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    BA.2.86 shows just how risky slacking off on COVID monitoring is / ArsTechnica · Monday, 21 August - 20:17

Transmission electron micrograph of a SARS-CoV-2 virus particle isolated from a patient sample and cultivated in cell culture.

Enlarge / Transmission electron micrograph of a SARS-CoV-2 virus particle isolated from a patient sample and cultivated in cell culture. (credit: Getty | BSIP )

A remarkably mutated coronavirus variant classified as BA.2.86 seized scientists' attention last week as it popped up in four countries, including the US.

So far, the overall risk posed by the new subvariant is unclear. It's possible it could lead to a new wave of infection; it's also possible (perhaps most likely) it could fizzle out completely. Scientists simply don't have enough information to know. But, what is very clear is that the current precipitous decline in coronavirus variant monitoring is extremely risky.

In a single week, BA.2.86 was detected in four different countries, but there are only six genetic sequences of the variant overall —three from Denmark, and one each from Israel, the UK, and the US (Michigan). The six detections suggest established international distribution and swift spread. It's likely that more cases will be identified. But, with such scant data, little else can be said of the variant's transmission or possible distribution.

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    New mutation spotted in B.1.1.7 variants spells trouble for COVID vaccines / ArsTechnica · Tuesday, 2 February, 2021 - 22:57 · 1 minute

Cartoon representation of coronaviruses.

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As the world races to get vaccines into arms, one of the most concerning coronavirus variants appears to be getting a little more concerning.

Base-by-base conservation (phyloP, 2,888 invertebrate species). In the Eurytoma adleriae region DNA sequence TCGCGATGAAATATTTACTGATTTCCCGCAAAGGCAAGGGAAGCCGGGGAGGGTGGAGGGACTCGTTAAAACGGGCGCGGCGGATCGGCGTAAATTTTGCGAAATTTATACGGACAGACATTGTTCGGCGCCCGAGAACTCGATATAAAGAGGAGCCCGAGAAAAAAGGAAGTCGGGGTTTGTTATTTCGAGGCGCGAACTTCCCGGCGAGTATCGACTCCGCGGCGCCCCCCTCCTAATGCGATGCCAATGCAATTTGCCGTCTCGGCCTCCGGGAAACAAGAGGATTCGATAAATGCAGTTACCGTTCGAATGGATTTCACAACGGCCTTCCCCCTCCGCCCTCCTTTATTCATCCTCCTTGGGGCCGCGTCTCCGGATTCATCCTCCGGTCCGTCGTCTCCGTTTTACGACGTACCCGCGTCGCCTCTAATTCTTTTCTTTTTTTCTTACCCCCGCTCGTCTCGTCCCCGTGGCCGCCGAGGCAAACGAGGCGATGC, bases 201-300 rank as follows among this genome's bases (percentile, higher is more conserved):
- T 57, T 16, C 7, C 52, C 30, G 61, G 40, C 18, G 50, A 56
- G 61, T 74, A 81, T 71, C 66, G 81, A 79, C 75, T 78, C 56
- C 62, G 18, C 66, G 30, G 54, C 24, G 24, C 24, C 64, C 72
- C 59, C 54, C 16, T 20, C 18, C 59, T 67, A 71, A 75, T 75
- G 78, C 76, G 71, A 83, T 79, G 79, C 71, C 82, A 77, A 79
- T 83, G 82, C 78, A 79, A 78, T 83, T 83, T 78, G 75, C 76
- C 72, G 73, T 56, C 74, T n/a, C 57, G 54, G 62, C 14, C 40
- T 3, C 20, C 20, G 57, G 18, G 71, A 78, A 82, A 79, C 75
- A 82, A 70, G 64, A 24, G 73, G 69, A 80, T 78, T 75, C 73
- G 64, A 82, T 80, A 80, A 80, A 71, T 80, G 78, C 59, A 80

Researchers in the UK have detected at least 15 cases of B.1.1.7 variants carrying an additional mutation: E484K—a mutation already seen in other concerning variants , and one that may make current vaccines less effective at preventing infection. The B.1.1.7 variant, first identified in the United Kingdom, is already known to spread more easily among people than earlier strains of the pandemic coronavirus SARS-CoV-2. And according to some preliminary evidence, it may cause more severe disease.

So far, B.1.1.7 variants carrying E484K appear rare. On Monday, Public Health England reported in a technical briefing that it had detected E484K in just 11 B.1.1.7 variants among more than 200,000 viruses examined. For now, it’s unclear if the augmented mutants will take off and become dominant in the population or fizzle out. It’s also not entirely clear what the addition of E484K means for B.1.1.7 in people. Preliminary laboratory experiments suggest the mutation alone and its presence in B.1.1.7 specifically may help the virus evade immune responses. But more studies and clinical data are necessary to understand the full effect of the new addition.

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